Celine Dion: D’eux (1995), S’il suffisait d’aimer (1998), 1 fille & 4 types (2003)
She’s probably one of Québec’s most internationally recognized names, but I think most Americans have no idea of how much of Celine Dion’s work has been in French. (As evidenced by the fact that the US release of D’eux was called “The French Album”—as if she only had one!) Although I had a heard a couple of her songs prior, it wasn’t really until I was introduced to Celine Dion in French that I really started listening to and following her music. One of my favorite albums is S’il suffisait d’aimer and it, as with her other work with Jean-Jacques Goldman, is excellent. Another collaborative album with four very talented French singers/writers is 1 Fille, 4 Types which uses a lot of back-to-basics acoustic guitar to create an overall feel of backwoods singing and the Canadian countryside—quite different from her lush and lite pop ballads of recent years in English.
Sylvain Cossette: Blanc (1996)
Cossette’s strong tenor voice gives his songs on this album an impressive range and stylishness. While he does have more upbeat songs, his best work is represented in his slower songs and ballads. He had been recording since the eighties, but the songs from his album Blanc were quite popular while I was a student. His songs are largely self-written but one of his biggest hits is a remake of the famous French song “Que je t’aime”. I later purchased his next album which has more of a singer-songwriter feel with a lot of nice slightly grander productions.
Daniel Belanger: Quatre Saisons Dan La Desordre (1996)
A very well known Quebec singer, Belanger’s songs have playfully humorous yet quite artful lyrics that reflect a fun, clownish personality. He possesses a unique and versatile voice that has made his work very recognizable.
Eric Lapointe: Invitez Les Vautours (1996), “Les Boys” (1997)
If you’re looking for a true bit of Québec culture, then Eric Lapointe is definitely a good place to start. I attended a RockFest event at which he performed, and the whole crowd of thirty-thousand was singing along with every song. His songs are generally rock sung with a very gritty voice (“Les Boys” which was the title track to a popular Québec movie about hockey is a good example), but he has some passionate ballads too. For somebody who has studied French in the US and traveled to Paris, it is also very interesting to listen to his music because his Québecois accent stands out very much.
Lili Fatale: CK80296 (1997)
This band has an engaging sound, an electric mix with acoustic underpinnings. Alternately brooding and energetic, they have songs with very sharp lyrics and a somewhat sarcastic life outlook. They display a punk band image but with better music, smarter writing, and (I am told by a friend that met them) much nicer personalities.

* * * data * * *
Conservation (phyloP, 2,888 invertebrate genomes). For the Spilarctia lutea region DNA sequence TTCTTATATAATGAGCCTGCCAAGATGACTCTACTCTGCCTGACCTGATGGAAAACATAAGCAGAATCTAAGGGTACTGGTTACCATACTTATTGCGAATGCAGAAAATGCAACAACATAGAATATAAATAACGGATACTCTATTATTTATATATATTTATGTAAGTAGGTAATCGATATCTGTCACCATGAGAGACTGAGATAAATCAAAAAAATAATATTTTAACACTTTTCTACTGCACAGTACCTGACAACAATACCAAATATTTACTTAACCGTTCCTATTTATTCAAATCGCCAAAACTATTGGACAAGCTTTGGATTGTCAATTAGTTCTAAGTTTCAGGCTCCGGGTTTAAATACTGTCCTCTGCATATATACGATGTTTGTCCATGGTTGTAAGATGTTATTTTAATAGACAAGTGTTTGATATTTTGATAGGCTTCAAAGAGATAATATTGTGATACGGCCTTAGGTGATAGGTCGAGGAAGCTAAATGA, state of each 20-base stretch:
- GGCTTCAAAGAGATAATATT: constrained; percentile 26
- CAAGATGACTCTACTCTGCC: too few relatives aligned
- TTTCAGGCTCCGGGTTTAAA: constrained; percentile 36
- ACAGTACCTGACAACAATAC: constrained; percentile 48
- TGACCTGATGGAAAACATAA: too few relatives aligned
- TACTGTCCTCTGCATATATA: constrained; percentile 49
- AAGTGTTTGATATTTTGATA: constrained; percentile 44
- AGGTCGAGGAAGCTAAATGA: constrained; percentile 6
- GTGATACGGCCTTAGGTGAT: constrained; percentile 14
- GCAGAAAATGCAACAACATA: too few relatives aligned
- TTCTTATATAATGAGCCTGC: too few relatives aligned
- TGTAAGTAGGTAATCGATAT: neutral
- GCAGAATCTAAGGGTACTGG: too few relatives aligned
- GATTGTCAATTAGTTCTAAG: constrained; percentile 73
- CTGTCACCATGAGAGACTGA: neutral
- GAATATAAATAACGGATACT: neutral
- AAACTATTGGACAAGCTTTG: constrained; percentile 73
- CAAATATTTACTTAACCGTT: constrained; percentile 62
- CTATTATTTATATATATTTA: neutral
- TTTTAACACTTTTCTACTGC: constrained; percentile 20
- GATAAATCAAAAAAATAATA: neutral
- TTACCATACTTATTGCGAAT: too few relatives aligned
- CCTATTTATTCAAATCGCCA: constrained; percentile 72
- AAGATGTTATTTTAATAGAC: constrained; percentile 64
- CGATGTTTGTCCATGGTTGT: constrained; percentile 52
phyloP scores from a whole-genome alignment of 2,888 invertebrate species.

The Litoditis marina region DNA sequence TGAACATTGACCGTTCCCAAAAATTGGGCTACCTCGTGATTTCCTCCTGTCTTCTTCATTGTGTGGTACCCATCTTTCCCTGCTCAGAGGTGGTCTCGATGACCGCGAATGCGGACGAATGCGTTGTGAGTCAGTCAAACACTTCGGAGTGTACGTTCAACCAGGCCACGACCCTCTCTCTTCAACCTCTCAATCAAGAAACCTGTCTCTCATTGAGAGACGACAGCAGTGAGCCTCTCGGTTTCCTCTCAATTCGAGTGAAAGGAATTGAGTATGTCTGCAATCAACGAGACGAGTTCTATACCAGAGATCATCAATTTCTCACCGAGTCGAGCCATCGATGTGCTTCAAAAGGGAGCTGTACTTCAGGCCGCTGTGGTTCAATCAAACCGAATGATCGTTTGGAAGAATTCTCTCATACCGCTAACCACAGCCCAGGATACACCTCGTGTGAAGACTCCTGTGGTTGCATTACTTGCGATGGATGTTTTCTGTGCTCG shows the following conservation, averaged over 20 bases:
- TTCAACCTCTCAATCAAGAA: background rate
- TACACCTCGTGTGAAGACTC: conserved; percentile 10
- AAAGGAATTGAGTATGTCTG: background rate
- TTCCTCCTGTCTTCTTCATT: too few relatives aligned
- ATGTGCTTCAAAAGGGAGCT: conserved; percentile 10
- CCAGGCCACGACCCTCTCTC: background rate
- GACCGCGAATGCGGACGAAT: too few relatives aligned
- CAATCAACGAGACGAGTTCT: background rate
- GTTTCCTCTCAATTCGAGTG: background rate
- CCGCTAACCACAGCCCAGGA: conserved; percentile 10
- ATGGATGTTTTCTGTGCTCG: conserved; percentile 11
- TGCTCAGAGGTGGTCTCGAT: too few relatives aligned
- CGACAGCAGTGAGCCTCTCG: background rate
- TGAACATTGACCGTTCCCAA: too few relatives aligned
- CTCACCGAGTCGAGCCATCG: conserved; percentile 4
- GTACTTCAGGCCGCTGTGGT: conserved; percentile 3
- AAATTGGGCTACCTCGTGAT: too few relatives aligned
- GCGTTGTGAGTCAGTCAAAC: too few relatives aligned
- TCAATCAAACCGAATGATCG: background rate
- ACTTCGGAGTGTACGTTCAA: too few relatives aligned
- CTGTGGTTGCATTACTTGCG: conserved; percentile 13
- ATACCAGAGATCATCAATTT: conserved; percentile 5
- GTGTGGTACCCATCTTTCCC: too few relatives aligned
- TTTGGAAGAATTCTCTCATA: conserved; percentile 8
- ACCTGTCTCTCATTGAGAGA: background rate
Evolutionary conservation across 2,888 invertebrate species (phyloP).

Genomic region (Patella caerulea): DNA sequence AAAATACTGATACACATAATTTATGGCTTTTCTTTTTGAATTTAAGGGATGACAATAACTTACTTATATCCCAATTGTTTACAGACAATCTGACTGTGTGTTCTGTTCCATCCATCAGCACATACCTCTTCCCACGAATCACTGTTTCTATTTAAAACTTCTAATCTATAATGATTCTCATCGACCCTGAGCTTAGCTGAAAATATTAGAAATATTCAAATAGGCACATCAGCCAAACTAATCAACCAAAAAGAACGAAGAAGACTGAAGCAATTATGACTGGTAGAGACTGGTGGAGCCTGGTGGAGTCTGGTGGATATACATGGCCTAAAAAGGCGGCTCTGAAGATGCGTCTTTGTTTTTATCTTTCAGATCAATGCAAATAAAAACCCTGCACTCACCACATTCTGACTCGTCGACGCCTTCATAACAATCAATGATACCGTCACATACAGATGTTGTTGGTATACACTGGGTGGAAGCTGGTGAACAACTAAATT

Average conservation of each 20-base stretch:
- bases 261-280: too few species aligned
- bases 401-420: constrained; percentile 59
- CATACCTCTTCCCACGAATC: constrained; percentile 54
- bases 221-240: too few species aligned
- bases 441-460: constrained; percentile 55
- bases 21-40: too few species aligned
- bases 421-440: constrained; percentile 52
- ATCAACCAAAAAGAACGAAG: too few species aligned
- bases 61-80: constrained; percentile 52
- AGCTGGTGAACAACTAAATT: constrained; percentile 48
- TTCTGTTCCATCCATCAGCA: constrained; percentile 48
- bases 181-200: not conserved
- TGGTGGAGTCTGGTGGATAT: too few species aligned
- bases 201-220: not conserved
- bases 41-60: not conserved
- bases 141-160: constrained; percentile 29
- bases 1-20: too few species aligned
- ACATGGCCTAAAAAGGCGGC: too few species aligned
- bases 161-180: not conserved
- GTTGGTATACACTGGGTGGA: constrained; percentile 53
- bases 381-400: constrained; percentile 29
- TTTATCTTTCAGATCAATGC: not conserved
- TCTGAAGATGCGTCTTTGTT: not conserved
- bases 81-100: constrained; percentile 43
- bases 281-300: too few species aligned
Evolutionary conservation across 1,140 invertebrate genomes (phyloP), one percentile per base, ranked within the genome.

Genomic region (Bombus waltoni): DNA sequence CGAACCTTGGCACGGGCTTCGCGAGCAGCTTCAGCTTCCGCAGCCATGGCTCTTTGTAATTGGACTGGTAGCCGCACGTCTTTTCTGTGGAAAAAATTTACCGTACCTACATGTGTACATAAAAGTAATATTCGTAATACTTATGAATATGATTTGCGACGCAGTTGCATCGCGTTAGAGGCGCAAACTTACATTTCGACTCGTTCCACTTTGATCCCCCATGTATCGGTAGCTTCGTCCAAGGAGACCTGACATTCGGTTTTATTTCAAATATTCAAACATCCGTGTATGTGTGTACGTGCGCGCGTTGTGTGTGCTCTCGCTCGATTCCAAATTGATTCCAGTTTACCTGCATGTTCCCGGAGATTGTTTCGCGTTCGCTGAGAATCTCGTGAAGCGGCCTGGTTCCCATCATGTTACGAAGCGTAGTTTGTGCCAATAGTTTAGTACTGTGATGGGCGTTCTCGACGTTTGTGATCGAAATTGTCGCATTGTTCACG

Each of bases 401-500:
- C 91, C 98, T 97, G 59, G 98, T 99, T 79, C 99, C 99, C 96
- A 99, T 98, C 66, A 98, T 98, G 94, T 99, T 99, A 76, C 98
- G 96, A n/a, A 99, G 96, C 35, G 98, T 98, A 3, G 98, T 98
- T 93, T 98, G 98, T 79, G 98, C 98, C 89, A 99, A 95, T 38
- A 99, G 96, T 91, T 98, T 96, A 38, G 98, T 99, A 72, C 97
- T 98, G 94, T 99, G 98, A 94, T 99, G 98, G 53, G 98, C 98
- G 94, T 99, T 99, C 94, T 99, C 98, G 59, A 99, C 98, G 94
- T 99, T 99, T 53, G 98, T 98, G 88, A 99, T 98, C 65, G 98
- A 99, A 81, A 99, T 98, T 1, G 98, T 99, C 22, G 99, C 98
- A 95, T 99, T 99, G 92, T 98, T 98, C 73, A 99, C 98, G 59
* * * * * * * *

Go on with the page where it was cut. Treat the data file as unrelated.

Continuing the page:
Eli et Papillon: Eli et Papillon (2012)
Eli et Papillon are a Montreal based duo offering a unique keyboard and acoustic sound that ranges from a bit ethereal to chic to traditional. Singer Elise Larouche (Eli) has a light flowing voice reminiscent of sixties Parisian singers that is arranged into layers of harmony by writer and musician Marc Papillon-Ferland (Papillon). Also interesting are the numerous covers of famous English songs that they have put on youtube.
Lisa LeBlanc: Lisa Le Blanc (2013)
The music of this Acadian folk singer is a good reminder that French Canada is not confined to the borders of Quebec alone. Hailing from the province of New Brunswick, Lisa Leblanc’s self-titled album contains a lot of strong down-home country flavor sung with a broad brassy voice and mischievous humor. As is common in that region, a lot of the French and English mix into a quite interesting mish-mash of phrases. She’s also not shy to swear broadly!
2Freres: A Tous Les Vents (2020)
I wanted to update by Quebec music collection a bit and found this latest album by a pair of brothers from a small rural town that is full of crisp two-part harmony. While all the songs are Canadian folk, it is interesting the mishmash of styles within that genre that the duo put on this one album; at one point it is roots music style in the vein of Mumford & Sons and the next it is pure modern country (complete with a Kenny Chesney twang) or simple singer-songwriter ballad–but there is also plenty of traditional chanson quebecoise as well (most notably the humorous bonus song “Snack-bar chez Raymond”). My favorite song is the simple “Faut qu’j’y aille”.